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Tides of History

Wondery / Patrick Wyman

1.2K
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13.6K
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Tides of History

Tides of History

Wondery / Patrick Wyman

1.2K
Followers
13.6K
Plays
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About Us

Everywhere around us are echoes of the past. Those echoes define the boundaries of states and countries, how we pray and how we fight. They determine what money we spend and how we earn it at work, what language we speak and how we raise our children. From Wondery, host Patrick Wyman, PhD (“Fall Of Rome”) helps us understand our world and how it got to be the way it is.

Latest Episodes

The Lost Civilization of Old Europe: The Copper Age and the First Cities

The first farmers of Europe and their descendants persisted for thousands of years. In the Neolithic heartland of eastern Europe, along the Danube River and through the northern Balkan Mountains, they built a unique civilization: Old Europe, with its artificial mounds, gorgeous pottery, and for the first time, the use of metal. The first cities in the world grew out of this long-lived Neolithic just before it disappeared forever. If you'd like to see visuals of the things discussed in today's episode, check out the accompanying post on my Substack, and be sure to subscribe. Support us by supporting our sponsors! The New Yorker - Get 12 weeks of The NewYorker for justSIX dollars, plus a FREE tote bag. Go tonewyorker.com/TIDES! Theragun - Go totheragun.com/TIDES RIGHT NOW and get your Gen 4 Theragun TODAY.

50 min1 d ago
Comments
The Lost Civilization of Old Europe: The Copper Age and the First Cities

Wondery Presents: Dr. Death Season 2

If someone you love is diagnosed with cancer you want them to get the best treatment from the best doctors. In 2013, patients in Michigan thought Farid Fata was that doctor. Between his prestigious education, years of experience and pleasant bedside manner, Fata was everything you could want in a doctor. But he was not who he appeared to be. From Wondery, this is the story of hundreds of patients in Michigan, a doctor, and a poisonous secret. Laura Beil, returns with a second season of the award-winning series “Dr Death.” Click to listen to Dr. Death Season 2: wondery.fm/DrDeathS2_Tides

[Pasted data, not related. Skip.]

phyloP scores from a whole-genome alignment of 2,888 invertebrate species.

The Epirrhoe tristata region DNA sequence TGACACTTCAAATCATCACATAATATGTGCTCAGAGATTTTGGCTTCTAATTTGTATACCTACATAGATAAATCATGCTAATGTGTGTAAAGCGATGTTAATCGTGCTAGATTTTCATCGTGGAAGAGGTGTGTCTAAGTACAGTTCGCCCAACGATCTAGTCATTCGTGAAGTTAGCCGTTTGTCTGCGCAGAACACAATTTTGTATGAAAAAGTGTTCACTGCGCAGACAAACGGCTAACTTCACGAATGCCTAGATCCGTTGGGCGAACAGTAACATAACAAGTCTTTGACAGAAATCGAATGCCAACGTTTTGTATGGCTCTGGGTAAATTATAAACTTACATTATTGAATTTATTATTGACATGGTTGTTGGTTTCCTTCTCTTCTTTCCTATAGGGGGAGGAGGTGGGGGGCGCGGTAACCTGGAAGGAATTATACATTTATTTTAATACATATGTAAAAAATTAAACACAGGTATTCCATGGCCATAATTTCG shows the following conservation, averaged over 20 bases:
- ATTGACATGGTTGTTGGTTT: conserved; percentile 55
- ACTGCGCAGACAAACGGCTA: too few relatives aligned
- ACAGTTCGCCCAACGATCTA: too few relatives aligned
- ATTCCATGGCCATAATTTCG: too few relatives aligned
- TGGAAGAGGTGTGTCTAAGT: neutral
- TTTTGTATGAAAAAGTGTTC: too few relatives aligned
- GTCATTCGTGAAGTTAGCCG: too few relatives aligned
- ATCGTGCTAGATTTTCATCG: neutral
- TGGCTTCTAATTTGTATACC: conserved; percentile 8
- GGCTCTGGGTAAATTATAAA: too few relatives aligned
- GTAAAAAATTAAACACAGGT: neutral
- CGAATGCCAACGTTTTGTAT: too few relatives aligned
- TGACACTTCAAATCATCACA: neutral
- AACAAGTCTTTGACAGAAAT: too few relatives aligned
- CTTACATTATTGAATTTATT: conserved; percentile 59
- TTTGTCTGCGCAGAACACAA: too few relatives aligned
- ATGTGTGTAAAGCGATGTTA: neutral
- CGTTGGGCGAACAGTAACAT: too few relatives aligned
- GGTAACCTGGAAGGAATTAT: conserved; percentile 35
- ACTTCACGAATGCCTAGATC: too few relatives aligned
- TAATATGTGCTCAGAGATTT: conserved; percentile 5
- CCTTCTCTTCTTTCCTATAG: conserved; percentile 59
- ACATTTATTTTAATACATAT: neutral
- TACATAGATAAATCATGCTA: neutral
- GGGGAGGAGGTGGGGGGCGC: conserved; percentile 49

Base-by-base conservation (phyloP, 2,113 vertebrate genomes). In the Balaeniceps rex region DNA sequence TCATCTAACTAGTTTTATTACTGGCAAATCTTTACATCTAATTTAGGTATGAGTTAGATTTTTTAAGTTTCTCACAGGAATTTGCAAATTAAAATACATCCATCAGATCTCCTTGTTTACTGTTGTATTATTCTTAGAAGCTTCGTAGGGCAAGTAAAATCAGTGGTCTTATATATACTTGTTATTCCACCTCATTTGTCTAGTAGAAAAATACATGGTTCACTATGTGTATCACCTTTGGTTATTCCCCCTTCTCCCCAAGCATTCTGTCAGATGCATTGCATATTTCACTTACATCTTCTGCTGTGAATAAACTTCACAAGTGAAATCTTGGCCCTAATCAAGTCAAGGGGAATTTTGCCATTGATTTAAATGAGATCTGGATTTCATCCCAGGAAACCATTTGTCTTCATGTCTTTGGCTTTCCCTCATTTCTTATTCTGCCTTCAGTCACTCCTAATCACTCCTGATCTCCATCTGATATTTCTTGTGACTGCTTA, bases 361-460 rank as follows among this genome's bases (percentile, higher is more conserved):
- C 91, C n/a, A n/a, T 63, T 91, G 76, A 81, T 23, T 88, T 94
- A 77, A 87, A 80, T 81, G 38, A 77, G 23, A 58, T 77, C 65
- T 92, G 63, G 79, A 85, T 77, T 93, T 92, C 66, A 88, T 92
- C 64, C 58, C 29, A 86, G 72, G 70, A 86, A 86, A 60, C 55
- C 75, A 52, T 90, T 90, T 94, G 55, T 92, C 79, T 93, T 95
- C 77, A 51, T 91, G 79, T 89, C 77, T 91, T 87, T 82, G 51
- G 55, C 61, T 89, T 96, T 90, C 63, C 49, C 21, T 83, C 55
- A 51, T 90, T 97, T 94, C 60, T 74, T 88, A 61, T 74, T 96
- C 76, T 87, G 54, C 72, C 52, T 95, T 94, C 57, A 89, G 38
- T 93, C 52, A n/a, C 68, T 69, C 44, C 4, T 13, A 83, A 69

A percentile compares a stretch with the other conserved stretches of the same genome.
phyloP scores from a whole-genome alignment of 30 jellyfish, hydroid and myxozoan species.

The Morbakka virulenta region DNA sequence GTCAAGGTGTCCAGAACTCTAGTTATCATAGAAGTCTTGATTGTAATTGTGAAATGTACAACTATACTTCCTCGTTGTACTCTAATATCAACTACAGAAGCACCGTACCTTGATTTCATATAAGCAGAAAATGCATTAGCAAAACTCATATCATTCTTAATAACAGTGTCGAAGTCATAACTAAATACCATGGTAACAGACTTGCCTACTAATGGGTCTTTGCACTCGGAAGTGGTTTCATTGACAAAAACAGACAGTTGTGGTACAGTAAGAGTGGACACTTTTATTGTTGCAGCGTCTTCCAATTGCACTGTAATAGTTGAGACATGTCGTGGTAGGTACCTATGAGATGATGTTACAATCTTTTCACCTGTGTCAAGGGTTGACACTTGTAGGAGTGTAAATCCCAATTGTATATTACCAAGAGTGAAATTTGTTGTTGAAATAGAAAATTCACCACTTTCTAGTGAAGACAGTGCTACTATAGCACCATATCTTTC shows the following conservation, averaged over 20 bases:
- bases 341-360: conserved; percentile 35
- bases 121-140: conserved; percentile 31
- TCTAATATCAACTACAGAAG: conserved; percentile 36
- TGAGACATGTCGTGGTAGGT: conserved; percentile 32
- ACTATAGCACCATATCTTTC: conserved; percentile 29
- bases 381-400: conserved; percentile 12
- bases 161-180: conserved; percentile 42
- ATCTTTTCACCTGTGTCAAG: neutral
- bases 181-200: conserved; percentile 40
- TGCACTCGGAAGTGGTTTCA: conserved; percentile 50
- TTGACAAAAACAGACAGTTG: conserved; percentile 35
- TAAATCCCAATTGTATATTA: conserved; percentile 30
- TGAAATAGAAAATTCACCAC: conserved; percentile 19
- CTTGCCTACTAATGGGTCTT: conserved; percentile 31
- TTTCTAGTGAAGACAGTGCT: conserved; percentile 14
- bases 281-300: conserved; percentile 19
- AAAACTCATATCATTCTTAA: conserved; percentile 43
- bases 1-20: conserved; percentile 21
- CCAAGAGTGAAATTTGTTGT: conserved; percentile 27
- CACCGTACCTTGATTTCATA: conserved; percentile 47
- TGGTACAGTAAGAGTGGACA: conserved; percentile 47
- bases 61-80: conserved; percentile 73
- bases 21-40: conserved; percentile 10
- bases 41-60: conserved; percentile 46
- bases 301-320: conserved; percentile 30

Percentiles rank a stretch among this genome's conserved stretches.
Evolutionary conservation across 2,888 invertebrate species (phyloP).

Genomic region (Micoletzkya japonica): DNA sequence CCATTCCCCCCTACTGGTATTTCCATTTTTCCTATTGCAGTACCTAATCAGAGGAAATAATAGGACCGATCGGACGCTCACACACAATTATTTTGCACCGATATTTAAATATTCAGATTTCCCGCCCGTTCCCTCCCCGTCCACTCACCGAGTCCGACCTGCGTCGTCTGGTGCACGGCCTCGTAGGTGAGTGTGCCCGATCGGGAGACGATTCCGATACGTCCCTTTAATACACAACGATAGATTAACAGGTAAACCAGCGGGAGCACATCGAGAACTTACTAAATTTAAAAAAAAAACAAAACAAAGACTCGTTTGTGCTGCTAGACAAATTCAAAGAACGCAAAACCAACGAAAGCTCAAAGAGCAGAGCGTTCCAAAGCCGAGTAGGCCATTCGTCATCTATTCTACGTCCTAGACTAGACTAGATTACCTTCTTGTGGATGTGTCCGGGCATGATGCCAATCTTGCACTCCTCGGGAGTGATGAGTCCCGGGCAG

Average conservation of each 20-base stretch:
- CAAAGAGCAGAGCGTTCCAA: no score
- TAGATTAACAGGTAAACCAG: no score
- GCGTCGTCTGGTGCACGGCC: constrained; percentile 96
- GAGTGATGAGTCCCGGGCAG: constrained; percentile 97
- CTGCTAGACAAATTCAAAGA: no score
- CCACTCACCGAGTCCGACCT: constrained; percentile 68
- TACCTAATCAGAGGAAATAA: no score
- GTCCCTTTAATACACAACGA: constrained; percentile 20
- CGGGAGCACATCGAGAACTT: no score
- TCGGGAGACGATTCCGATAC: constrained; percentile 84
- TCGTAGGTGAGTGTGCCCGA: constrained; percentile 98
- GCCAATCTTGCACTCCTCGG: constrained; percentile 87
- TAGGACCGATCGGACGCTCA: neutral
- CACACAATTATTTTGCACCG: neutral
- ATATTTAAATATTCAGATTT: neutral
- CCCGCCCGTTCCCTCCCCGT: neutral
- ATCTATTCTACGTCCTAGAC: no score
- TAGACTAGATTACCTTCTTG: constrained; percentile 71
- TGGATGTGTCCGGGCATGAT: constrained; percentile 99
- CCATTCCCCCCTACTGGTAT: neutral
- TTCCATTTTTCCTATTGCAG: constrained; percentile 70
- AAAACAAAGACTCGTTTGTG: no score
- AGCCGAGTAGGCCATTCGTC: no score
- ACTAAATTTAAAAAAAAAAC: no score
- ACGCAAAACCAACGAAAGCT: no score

4 min4 d ago
Comments
Wondery Presents: Dr. Death Season 2

Classic Tides | Peasants and the Medieval Countryside

When we think of the medieval world, our minds usually turn to knights, royalty, and clergy. But the backbone of the medieval economic and social order was the humble peasant. In this rebroadcast from 2018, we explore the world and lives of the vast bulk of the people who actually lived in the Middle Ages, and why they matter.

54 min1 w ago
Comments
Classic Tides | Peasants and the Medieval Countryside

Prehistory Mailbag! Archaeology, Language, and the Advantages of Farming

How do we know what we know about the deep past? What languages did people speak in prehistory? And why, if the life of an early farmer seemed to be so miserable, did farmers have so many children? I answer all of these questions and more in our first prehistory mailbag episode. Support us by supporting our sponsors! PlushCare - Make your appointment today. Go toplushcare.com/tides. Great Courses Plus - Start your FREE trial atthegreatcoursesplus.com/tides. Upstart - Hurry toupstart.com/tides to find out HOWLOW your Upstart rate can be. Checking your rate only takes a fewminutes!

63 min2 w ago
Comments
Prehistory Mailbag! Archaeology, Language, and the Advantages of Farming

Megalithic Europe

It didn't take long for the first pioneering farmers of Europe to establish mature and stable societies. The monuments of these societies are still with us today: enormous earthen tombs and standing stones, silent reminders of a lost civilization. If you'd like to see some pictures of the monuments I talk about in today's episode, check out the accompanying post here. Support us by supporting our sponsors! Indeed - Try Indeed out with a FREE $75 DOLLAR CREDIT at indeed.com/TIDES. PlushCare - Make your appointment today. Go toplushcare.com/TIDES.

54 min3 w ago
Comments
Megalithic Europe

The Neolithic Revolution: Europe's First Farmers

Farming came into existence in the Fertile Crescent, but it didn't stay there. By 5000 BC, agriculture had spread east and west, reaching both Central Asia and the Atlantic Ocean. But how did this happen? Did indigenous hunter-gatherers adopt farming, or did the farmers themselves move and bring their way of life with them? If you'd like to see some visuals of the things we talk about in this episode, check out the accompanying post on Substack. Support us by supporting our sponsors! Upstart - Find out just how low your rate can be today at upstart.com/tides. SimpliSafe - When you visit simplisafe.com/tides you get a FREE HD camera. The Great Courses Plus - Get FREE access to their entire library at thegreatcoursesplus.com/tides.

49 minOCT 1
Comments
The Neolithic Revolution: Europe's First Farmers

How Did People Domesticate Animals? An Interview with Professor Greger Larson